New research suggests importance of finding less polluted routes to school
Although walking to school has many health benefits for children, new research has also found that it can expose kids to air pollution which can have a negative effect on their cognitive development. (Kzenon/shutterstock.com)
Published Saturday, October 7, 2017 10:09AM EDT
New European research has found that walking to school can expose children to air pollution which could have a negative effect on their cognitive development.
Led by the Barcelona Institute for Global Health (ISGlobal), an institute supported by the "la Caixa" Banking Foundation, the study was carried out as part of the BREATHE project and is the first to look at the potential impact exposure to air pollution on cognitive development in children who walk to school.
Previous research from the BREATHE project has already found that exposure to pollution from traffic is associated with slower cognitive development, and that 20% of a child's daily dose of black carbon -- a pollutant directly related to traffic -- is inhaled during urban commutes.
For the new research the team looked at 1,234 children aged from seven to 10 from 39 schools in Barcelona, who all walked to school on a daily basis.
During the 12-month study the researchers assessed the children's working memory and attention capacity several times, and calculated their exposure to air pollution based on estimates from the shortest walking route to their school.
They found that exposure to fine particulate matter (PM2.5), which are fine inhalable particles of pollution, and black carbon was associated with a reduction in the growth of working memory.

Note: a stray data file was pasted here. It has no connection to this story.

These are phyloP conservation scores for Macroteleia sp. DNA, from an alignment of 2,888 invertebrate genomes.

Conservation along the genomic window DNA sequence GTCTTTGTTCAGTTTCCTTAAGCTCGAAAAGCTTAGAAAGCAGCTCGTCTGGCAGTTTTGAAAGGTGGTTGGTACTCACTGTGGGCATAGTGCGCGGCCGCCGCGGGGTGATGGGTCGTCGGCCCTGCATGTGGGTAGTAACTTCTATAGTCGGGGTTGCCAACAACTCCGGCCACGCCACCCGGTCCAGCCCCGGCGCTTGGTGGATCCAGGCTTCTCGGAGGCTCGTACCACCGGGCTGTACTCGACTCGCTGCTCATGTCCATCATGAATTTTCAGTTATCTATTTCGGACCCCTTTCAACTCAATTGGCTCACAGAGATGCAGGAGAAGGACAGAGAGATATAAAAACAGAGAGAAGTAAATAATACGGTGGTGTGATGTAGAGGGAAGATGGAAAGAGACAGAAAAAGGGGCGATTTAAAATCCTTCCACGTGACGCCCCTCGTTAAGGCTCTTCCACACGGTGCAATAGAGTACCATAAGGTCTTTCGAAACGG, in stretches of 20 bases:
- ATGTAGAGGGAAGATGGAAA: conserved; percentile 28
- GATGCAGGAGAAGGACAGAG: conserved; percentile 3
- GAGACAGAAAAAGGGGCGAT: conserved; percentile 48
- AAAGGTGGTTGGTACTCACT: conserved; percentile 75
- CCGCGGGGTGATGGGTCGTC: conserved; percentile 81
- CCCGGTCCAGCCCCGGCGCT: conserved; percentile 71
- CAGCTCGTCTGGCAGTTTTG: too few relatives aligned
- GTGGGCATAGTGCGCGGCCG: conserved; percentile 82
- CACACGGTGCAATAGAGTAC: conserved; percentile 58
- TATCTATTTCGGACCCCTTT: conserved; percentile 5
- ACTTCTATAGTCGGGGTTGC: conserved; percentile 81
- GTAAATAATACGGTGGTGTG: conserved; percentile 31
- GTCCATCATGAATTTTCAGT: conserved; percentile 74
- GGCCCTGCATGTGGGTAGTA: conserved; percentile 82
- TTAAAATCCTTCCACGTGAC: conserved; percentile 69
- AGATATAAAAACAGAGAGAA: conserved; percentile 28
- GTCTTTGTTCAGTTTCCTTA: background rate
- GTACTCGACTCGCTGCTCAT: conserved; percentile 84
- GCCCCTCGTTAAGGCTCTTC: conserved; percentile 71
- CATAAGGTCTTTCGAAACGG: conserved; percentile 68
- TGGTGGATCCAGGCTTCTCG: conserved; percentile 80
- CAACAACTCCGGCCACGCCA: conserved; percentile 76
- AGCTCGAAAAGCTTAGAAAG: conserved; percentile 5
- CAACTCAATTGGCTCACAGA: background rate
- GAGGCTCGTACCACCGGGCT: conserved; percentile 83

The team also found that boys were much more vulnerable to the effects of PM2.5 and black carbon than girls.
No significant associations were found however between the pollutants studied and attention capacity.
Commenting on the findings, Mar Álvarez-Pedrerol, ISGlobal researcher and first author of the study explained that, "The results of earlier toxicological and experimental studies have shown that these short exposures to very high concentrations of pollutants can have a disproportionately high impact on health. The detrimental effects may be particularly marked in children because of their smaller lung capacity and higher respiratory rate."
However, many previous studies have shown the benefits of physical activity for children's health, with walking to school an easy way for kids to meet the recommended levels. A national and annual Walk or Bike to School Day also encourages both parents and children to leave the car at home for the day and do the school run on foot or by bike.
And co-author of the Barcelona study Jordi Sunyer did point out that, "Above all, we do not want to create the impression that walking to school is bad for children's health because the opposite is true: walking or cycling to school, which builds physical activity into the child's daily routine, has health benefits that far outweigh any negative impact of air pollution."
"The fact that children who walk to school may be more exposed to pollution does not mean that children who commute by car or on public transport are not also exposed to high levels." While Mar Álvarez-Pedrerol emphasizes that the solution is to "reduce the use of private vehicles for the school run and create less polluted and safer home-to-school routes."
The findings can be found published online in the journal Environmental Science.